"All through the war the great armament firms were supplied from the enemy countries. The French and the British sold war materials to the Germans through Switzerland, Holland and the Baltic neutrals, and the Germans supplied optical sights for the British Admiralty. The armament industry, which had helped stimulate the war, made millions out of it."
British historian C.J. Pennethorne Hughesz, 1935
German machinegunners in a flooded shell-hole during the Battle of Ypres.
"In war-time the word patriotism means suppression of truth."
S. Sassoon in 'Memoirs of an Infantry Officer'
CASUALTIES DURING THE FIRST WORLD WAR (DEAD & KILLED)
British Empire 908,371
United States 126,000
Grand Total 8,538,315
Several allied countries, e.g. Canada, Australia and New Zealand, are not itemized. They are counted under the British Empire.
Canada: Enlisted 595,000. Served overseas 418,000. Killed in Action 35,666. Died of wounds 12,420. Died of disease 5,405. Wounded 155,799. Prisoners of War 3,575. Presumed dead 4,671. Missing 425. Deaths in Canada 2,221. Total Dead 60,383.
Australia: 416,809 Personnel enlisted (including the Australian Flying Corps). 331,781 of these people served overseas. Among them at least 400 Aboriginal and Torres Strait Islander people. Total casualties: 215,585 (captured, missing, wounded or killed). Killed: 53,993. Wounded: 137,013 plus 16,496 gassed.
New Zealand: A total of 110,386 men and women served, 100,444 of these served overseas (in Samoa, Egypt, Turkey, Palestine, France, Belgium and Germany). Casualties: 58,526, of whom 18,166 died.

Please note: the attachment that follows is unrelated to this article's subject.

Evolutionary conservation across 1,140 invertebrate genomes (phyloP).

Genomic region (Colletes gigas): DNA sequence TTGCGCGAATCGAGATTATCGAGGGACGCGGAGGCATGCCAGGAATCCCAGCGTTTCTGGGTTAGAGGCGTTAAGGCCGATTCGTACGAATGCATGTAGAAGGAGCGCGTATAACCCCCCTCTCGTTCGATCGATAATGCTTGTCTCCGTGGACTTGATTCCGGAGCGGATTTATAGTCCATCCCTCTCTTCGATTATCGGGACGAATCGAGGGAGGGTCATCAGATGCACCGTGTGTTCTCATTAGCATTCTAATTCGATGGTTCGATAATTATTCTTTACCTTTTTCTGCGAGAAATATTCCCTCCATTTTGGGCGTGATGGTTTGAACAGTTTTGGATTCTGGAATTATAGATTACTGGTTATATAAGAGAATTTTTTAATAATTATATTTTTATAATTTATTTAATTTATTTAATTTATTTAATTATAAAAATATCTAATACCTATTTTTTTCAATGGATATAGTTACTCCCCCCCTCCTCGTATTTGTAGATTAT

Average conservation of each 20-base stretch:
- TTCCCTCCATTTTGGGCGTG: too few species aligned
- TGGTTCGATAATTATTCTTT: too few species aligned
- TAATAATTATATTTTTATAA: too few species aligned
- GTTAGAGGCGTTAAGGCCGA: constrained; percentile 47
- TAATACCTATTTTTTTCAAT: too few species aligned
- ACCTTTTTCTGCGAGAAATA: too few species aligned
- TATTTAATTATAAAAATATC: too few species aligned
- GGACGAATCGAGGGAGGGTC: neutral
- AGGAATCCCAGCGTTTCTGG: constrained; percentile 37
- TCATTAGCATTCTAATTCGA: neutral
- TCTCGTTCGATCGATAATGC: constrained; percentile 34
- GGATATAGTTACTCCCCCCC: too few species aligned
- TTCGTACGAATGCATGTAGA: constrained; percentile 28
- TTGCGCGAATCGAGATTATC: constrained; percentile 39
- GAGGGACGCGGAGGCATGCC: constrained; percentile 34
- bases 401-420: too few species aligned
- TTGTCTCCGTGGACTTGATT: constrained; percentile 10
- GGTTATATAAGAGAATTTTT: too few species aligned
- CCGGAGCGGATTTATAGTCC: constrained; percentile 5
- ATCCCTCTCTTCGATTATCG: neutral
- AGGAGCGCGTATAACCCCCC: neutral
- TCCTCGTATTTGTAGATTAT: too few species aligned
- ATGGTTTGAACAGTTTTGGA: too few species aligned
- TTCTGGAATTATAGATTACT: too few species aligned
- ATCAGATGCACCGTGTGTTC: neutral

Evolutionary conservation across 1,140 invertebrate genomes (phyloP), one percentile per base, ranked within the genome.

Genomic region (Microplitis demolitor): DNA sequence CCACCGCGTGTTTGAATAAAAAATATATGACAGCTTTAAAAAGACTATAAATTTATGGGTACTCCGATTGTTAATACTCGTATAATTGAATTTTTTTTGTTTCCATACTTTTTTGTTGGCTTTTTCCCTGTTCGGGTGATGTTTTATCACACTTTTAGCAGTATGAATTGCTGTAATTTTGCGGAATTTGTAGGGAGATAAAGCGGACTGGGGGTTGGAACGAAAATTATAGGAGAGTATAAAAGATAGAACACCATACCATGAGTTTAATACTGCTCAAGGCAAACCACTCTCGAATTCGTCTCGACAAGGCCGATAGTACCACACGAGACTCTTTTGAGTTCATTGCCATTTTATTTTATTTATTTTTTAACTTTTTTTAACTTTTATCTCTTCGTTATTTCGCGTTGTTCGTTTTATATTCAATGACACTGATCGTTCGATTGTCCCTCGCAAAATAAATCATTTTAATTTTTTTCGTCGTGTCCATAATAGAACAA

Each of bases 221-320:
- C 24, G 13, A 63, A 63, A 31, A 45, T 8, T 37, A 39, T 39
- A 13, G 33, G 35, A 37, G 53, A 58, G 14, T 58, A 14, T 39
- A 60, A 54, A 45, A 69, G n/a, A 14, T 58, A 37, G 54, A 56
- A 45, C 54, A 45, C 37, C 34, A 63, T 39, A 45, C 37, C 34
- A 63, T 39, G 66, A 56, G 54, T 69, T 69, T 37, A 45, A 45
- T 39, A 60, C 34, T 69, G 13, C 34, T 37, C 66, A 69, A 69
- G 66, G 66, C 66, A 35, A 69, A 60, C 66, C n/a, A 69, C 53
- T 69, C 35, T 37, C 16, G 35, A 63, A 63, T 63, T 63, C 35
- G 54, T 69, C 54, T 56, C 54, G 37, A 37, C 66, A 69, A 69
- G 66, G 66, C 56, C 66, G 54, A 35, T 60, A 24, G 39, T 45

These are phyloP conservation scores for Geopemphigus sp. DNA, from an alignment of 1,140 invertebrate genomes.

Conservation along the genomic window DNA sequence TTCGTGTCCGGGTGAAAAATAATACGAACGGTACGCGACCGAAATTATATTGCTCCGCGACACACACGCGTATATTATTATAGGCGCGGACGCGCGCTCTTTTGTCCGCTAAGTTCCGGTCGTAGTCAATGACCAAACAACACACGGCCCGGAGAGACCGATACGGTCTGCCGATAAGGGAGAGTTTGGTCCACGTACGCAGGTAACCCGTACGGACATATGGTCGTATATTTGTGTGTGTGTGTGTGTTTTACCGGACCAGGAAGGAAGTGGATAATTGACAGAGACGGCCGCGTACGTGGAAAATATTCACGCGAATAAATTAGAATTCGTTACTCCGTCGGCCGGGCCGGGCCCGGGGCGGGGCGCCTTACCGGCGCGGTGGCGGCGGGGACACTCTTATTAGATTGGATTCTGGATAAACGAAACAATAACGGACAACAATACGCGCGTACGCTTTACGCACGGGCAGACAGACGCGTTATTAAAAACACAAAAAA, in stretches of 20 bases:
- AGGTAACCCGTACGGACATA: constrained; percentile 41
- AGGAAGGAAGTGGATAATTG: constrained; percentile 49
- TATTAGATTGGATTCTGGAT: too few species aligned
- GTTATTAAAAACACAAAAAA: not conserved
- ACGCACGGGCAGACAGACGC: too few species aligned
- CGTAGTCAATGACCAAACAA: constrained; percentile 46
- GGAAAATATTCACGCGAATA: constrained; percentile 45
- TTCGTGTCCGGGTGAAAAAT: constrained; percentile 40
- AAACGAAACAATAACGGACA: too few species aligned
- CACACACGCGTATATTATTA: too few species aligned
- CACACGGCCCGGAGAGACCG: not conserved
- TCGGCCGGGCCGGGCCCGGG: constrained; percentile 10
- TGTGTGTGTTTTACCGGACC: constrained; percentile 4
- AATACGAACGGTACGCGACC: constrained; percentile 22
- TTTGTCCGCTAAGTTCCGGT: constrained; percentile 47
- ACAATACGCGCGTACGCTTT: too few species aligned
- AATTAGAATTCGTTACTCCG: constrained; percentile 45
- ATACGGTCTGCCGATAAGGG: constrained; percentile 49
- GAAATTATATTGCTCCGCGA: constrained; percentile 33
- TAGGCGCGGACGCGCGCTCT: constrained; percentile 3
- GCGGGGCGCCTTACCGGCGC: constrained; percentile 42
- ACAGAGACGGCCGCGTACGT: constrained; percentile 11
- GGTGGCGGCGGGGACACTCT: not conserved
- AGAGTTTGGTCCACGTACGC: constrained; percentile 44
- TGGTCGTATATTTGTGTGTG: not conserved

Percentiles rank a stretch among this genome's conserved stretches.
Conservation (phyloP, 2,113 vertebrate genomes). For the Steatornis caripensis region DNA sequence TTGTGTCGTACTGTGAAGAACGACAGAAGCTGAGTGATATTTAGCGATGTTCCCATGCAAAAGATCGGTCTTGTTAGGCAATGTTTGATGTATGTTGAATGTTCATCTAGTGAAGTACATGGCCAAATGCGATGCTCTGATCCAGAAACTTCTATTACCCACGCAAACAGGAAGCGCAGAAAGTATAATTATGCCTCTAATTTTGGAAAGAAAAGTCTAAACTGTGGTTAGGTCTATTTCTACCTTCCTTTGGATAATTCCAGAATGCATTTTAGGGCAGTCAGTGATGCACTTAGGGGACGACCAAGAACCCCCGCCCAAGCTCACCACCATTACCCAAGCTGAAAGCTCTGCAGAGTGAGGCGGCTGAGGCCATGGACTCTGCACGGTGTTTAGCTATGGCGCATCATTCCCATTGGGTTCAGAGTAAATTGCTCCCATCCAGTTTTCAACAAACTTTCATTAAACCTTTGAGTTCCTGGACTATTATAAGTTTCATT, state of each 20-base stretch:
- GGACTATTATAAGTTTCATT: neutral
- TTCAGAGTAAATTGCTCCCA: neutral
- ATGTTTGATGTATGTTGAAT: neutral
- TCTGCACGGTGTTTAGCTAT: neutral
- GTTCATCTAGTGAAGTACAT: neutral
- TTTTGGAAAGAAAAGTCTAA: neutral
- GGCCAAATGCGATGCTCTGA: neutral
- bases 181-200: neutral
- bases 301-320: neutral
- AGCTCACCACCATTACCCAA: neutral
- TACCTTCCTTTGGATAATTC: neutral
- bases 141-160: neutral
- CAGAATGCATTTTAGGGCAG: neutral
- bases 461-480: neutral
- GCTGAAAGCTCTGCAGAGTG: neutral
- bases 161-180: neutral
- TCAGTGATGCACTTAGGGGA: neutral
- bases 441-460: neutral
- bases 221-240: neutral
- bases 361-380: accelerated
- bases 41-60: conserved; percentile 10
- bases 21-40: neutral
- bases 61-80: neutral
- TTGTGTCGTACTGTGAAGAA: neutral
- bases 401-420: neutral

Hiding in a trench hole in the first line Germans assail the French garrison troops at Fort Vaux, near Verdun.
QUOTESGermans in a trench left behind by the French. It ran right through a French village!
"There were many words that you could not stand to hear and finally only the names of places had dignity. Abstract words such as glory, honor, courage, or hallow were obscene."
American novelist and WW1 veteran Ernest Hemingway, in 'A Farewell to Arms', 1929
QUOTESGermans in a trench
"This is a war to end all wars."
American President Woodrow Wilson
"Only the dead have seen the end of war."
George Santayana, Spanish-American philosopher, in a counter to Wilson's words
CHRISTMAS IN THE TRENCHESSource
"We and the Germans met in the middle of no-man's-land."
Frank Richards was a British soldier who experienced the "Christmas Truce". We join his story on Christmas morning 1914: